Mini-skirts have become a norm on dress down Friday as many people gear up for the night ahead and hit the town straight after work.
Many companies enforce a ‘dress down Friday’ policy as an incentive for office workers to let their hair down at the end of the week.
But according to new research, for many the opposite effect is achieved as people get stressed about what to wear on their day 'off' from the office uniform.
Deadlines and budgets aside, one in ten workers cite dress down Friday as the most stressful time of the week and 15 percent become so stressed by what to wear they even call in sick.
Nearly a quarter have even been late due to indecision and one in five have returned home to change after leaving the house.
Careful planning is essential with one third of us beginning to plan our Friday outfit on Thursday lunchtime with one percent beginning the decision-making process as early as Monday evening.
And it seems that ‘dressing down’ requires a lot more effort than meets the eye with a staggering 43 percent spending more time on hair, makeup and grooming on a Friday compared to any other day of the working week, with 24 percent choosing the day to experiment with their look.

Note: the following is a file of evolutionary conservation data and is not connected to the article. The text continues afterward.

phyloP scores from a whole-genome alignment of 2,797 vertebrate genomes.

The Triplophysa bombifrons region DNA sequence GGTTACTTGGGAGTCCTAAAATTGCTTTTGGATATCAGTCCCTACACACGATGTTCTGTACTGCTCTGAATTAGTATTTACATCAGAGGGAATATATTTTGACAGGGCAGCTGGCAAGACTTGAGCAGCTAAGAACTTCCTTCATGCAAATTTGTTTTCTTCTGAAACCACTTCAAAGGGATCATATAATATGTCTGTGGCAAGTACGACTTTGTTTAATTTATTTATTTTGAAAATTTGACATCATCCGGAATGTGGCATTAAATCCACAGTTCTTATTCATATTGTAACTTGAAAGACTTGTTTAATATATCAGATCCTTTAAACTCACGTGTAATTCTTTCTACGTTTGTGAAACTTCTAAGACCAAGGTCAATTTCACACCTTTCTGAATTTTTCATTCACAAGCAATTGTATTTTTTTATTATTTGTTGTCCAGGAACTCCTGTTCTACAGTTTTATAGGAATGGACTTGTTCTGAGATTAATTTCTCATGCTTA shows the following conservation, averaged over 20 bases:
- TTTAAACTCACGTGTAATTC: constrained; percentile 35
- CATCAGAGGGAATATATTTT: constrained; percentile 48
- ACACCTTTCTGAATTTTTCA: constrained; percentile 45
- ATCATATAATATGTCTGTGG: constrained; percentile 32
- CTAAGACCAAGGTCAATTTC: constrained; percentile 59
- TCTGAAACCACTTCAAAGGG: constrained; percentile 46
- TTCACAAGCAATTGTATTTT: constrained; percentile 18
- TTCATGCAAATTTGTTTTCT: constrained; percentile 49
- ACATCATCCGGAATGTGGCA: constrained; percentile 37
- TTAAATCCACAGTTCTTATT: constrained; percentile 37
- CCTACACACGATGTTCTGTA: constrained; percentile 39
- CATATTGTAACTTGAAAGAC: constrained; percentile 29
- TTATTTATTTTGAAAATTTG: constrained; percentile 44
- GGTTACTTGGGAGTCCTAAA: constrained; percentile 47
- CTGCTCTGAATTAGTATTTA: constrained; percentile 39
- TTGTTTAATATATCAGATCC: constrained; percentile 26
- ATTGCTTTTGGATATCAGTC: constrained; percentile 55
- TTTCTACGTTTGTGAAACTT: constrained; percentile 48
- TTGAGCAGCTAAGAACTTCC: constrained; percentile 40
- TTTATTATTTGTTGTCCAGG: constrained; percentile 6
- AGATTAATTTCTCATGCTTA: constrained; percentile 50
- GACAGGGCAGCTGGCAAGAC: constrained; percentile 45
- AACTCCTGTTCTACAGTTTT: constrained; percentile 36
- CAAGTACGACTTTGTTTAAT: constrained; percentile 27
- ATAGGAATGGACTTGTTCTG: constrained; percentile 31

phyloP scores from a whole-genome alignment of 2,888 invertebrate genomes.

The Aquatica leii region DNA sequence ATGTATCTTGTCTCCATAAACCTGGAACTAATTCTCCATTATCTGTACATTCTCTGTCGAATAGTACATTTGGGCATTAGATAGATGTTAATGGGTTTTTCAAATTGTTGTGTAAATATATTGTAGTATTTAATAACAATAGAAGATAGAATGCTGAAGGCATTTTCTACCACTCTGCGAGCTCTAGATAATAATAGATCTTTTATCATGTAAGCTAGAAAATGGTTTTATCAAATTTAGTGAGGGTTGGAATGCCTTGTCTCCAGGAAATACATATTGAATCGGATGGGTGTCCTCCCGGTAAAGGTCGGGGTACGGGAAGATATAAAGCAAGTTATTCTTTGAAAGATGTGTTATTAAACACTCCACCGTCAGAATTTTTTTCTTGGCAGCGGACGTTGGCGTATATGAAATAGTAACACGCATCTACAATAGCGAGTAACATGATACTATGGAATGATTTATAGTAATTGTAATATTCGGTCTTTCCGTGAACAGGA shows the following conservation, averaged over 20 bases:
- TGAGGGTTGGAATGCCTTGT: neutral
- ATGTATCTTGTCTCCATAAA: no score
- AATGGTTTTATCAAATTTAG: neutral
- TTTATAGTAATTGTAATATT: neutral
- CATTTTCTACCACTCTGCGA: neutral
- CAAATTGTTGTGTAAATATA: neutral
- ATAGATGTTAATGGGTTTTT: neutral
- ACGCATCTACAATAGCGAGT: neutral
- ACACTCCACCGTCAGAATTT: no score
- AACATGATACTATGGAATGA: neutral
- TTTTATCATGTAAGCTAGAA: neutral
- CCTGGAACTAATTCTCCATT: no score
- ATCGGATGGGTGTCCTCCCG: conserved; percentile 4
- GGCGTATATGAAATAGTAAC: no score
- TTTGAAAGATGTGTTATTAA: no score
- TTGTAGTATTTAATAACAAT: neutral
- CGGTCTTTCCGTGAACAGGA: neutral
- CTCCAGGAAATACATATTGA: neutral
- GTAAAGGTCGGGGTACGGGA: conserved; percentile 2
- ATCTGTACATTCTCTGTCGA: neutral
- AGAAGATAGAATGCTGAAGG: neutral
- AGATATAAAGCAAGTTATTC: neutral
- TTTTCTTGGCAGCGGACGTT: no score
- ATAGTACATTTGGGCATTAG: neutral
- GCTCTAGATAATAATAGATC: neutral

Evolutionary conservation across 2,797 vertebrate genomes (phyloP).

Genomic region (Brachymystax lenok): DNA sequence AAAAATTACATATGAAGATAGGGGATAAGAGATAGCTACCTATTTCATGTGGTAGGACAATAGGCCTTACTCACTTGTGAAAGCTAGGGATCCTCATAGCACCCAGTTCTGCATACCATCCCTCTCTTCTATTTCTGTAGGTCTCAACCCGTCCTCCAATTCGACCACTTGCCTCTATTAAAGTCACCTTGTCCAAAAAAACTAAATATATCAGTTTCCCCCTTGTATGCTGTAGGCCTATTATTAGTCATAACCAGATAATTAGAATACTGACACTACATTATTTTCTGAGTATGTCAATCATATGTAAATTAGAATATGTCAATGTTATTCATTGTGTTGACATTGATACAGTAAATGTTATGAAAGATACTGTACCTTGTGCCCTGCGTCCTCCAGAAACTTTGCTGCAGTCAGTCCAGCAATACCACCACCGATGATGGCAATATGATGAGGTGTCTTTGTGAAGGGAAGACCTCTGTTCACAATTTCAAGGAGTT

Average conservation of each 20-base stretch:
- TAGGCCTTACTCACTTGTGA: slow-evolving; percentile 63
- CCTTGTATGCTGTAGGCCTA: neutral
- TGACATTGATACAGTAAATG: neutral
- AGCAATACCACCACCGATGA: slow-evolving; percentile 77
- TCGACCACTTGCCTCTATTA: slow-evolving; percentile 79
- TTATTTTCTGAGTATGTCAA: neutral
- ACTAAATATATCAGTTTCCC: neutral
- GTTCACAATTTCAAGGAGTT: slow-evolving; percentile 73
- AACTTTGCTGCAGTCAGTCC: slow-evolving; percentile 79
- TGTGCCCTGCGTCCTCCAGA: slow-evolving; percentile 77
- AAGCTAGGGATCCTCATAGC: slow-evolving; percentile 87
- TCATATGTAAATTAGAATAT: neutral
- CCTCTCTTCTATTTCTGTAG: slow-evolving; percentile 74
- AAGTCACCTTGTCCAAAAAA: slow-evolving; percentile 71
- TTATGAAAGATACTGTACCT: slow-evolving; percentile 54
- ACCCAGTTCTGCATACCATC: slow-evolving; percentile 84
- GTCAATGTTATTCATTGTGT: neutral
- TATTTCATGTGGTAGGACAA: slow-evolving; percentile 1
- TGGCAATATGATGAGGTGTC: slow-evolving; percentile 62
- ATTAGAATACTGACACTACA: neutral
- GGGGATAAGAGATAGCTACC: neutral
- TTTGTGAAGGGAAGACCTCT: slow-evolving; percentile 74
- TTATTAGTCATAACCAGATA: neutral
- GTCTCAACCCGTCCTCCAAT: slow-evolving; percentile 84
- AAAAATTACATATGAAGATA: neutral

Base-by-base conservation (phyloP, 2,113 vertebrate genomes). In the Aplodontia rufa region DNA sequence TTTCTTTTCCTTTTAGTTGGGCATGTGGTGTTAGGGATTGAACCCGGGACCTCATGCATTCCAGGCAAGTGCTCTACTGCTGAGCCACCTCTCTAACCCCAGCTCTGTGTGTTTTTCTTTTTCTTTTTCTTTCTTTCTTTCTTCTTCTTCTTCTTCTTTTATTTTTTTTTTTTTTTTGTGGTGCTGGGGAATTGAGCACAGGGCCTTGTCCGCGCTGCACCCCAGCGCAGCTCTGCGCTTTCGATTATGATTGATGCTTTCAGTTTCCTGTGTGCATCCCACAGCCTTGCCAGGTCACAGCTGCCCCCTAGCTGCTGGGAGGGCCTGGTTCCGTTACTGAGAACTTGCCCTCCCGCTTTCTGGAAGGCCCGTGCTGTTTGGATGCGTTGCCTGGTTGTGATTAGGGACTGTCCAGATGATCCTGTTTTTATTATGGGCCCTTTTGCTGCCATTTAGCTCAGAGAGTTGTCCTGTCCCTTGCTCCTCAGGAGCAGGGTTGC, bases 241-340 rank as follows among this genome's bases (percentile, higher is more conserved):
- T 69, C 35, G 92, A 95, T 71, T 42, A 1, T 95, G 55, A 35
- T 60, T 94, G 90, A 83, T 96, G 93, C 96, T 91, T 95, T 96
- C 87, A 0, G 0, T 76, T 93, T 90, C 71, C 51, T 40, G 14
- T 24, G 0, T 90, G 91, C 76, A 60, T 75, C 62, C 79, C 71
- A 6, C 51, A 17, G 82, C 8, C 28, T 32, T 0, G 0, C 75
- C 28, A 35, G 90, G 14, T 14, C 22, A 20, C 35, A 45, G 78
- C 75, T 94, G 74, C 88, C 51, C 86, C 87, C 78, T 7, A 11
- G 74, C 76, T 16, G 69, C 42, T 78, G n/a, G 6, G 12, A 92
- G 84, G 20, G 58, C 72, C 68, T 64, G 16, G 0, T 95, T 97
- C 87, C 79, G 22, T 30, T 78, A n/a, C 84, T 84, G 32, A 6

This experimentation, which adds an average of fifteen minutes to an individual’s morning routine, has also had an effect on our pockets as 50 percent claim to spend more on their Friday fashion than they do for the remainder of the week.
And it seems that the office is increasingly becoming a catwalk with high heels over four inches, party dresses and mini skirts all seen as acceptable Friday attire, especially for the 50 percent of those surveyed who claim to go straight out from work every week.
With 15 percent of men claiming to have pulled a colleague aside to tell them about a Friday fashion faux pas, and one in five women admitting to whispering at the water cooler behind a colleague's back, it's not surprising that more than one in ten of us have enlisted the advice of a professional stylist over what to wear to work.
The study, carried out by leading online fashion retailer Very.co.uk, found that regionally, those in Birmingham and the West Midlands are the least confident in choosing their outfits alone, with 53 percent of respondents asking partners, 38 percent asking family members and nearly a quarter asking complete strangers for style advice.